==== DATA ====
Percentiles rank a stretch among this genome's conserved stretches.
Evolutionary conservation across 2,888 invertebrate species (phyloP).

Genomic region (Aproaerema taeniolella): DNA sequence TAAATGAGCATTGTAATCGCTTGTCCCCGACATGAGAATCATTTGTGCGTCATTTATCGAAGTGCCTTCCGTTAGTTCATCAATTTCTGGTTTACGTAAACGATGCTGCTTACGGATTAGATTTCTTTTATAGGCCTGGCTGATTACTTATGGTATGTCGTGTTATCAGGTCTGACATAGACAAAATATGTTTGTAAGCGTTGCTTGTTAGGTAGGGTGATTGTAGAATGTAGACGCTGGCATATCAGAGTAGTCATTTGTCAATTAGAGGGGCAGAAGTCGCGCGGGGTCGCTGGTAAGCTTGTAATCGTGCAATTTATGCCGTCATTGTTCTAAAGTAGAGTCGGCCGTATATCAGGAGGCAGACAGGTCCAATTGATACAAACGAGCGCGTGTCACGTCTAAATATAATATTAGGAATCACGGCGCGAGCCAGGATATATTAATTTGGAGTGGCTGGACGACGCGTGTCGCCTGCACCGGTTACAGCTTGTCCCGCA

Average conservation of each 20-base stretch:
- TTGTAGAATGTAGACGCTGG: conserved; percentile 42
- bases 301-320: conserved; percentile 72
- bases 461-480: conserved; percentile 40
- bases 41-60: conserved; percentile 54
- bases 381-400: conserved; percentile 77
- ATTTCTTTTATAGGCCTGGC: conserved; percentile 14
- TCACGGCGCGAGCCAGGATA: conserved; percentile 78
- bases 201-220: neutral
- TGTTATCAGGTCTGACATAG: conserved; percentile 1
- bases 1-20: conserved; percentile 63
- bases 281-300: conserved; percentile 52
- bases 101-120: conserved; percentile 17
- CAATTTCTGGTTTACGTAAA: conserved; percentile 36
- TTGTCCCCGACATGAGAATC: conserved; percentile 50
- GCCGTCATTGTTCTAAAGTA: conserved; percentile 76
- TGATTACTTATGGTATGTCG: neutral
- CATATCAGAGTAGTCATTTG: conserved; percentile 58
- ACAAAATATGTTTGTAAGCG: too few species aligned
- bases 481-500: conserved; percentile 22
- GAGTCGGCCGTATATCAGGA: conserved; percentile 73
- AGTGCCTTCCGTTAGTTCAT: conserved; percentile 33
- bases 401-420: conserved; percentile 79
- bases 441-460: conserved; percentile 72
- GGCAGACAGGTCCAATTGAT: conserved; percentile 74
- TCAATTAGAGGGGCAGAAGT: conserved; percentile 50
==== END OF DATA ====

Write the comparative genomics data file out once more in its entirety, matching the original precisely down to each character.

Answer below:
Percentiles rank a stretch among this genome's conserved stretches.
Evolutionary conservation across 2,888 invertebrate species (phyloP).

Genomic region (Aproaerema taeniolella): DNA sequence TAAATGAGCATTGTAATCGCTTGTCCCCGACATGAGAATCATTTGTGCGTCATTTATCGAAGTGCCTTCCGTTAGTTCATCAATTTCTGGTTTACGTAAACGATGCTGCTTACGGATTAGATTTCTTTTATAGGCCTGGCTGATTACTTATGGTATGTCGTGTTATCAGGTCTGACATAGACAAAATATGTTTGTAAGCGTTGCTTGTTAGGTAGGGTGATTGTAGAATGTAGACGCTGGCATATCAGAGTAGTCATTTGTCAATTAGAGGGGCAGAAGTCGCGCGGGGTCGCTGGTAAGCTTGTAATCGTGCAATTTATGCCGTCATTGTTCTAAAGTAGAGTCGGCCGTATATCAGGAGGCAGACAGGTCCAATTGATACAAACGAGCGCGTGTCACGTCTAAATATAATATTAGGAATCACGGCGCGAGCCAGGATATATTAATTTGGAGTGGCTGGACGACGCGTGTCGCCTGCACCGGTTACAGCTTGTCCCGCA

Average conservation of each 20-base stretch:
- TTGTAGAATGTAGACGCTGG: conserved; percentile 42
- bases 301-320: conserved; percentile 72
- bases 461-480: conserved; percentile 40
- bases 41-60: conserved; percentile 54
- bases 381-400: conserved; percentile 77
- ATTTCTTTTATAGGCCTGGC: conserved; percentile 14
- TCACGGCGCGAGCCAGGATA: conserved; percentile 78
- bases 201-220: neutral
- TGTTATCAGGTCTGACATAG: conserved; percentile 1
- bases 1-20: conserved; percentile 63
- bases 281-300: conserved; percentile 52
- bases 101-120: conserved; percentile 17
- CAATTTCTGGTTTACGTAAA: conserved; percentile 36
- TTGTCCCCGACATGAGAATC: conserved; percentile 50
- GCCGTCATTGTTCTAAAGTA: conserved; percentile 76
- TGATTACTTATGGTATGTCG: neutral
- CATATCAGAGTAGTCATTTG: conserved; percentile 58
- ACAAAATATGTTTGTAAGCG: too few species aligned
- bases 481-500: conserved; percentile 22
- GAGTCGGCCGTATATCAGGA: conserved; percentile 73
- AGTGCCTTCCGTTAGTTCAT: conserved; percentile 33
- bases 401-420: conserved; percentile 79
- bases 441-460: conserved; percentile 72
- GGCAGACAGGTCCAATTGAT: conserved; percentile 74
- TCAATTAGAGGGGCAGAAGT: conserved; percentile 50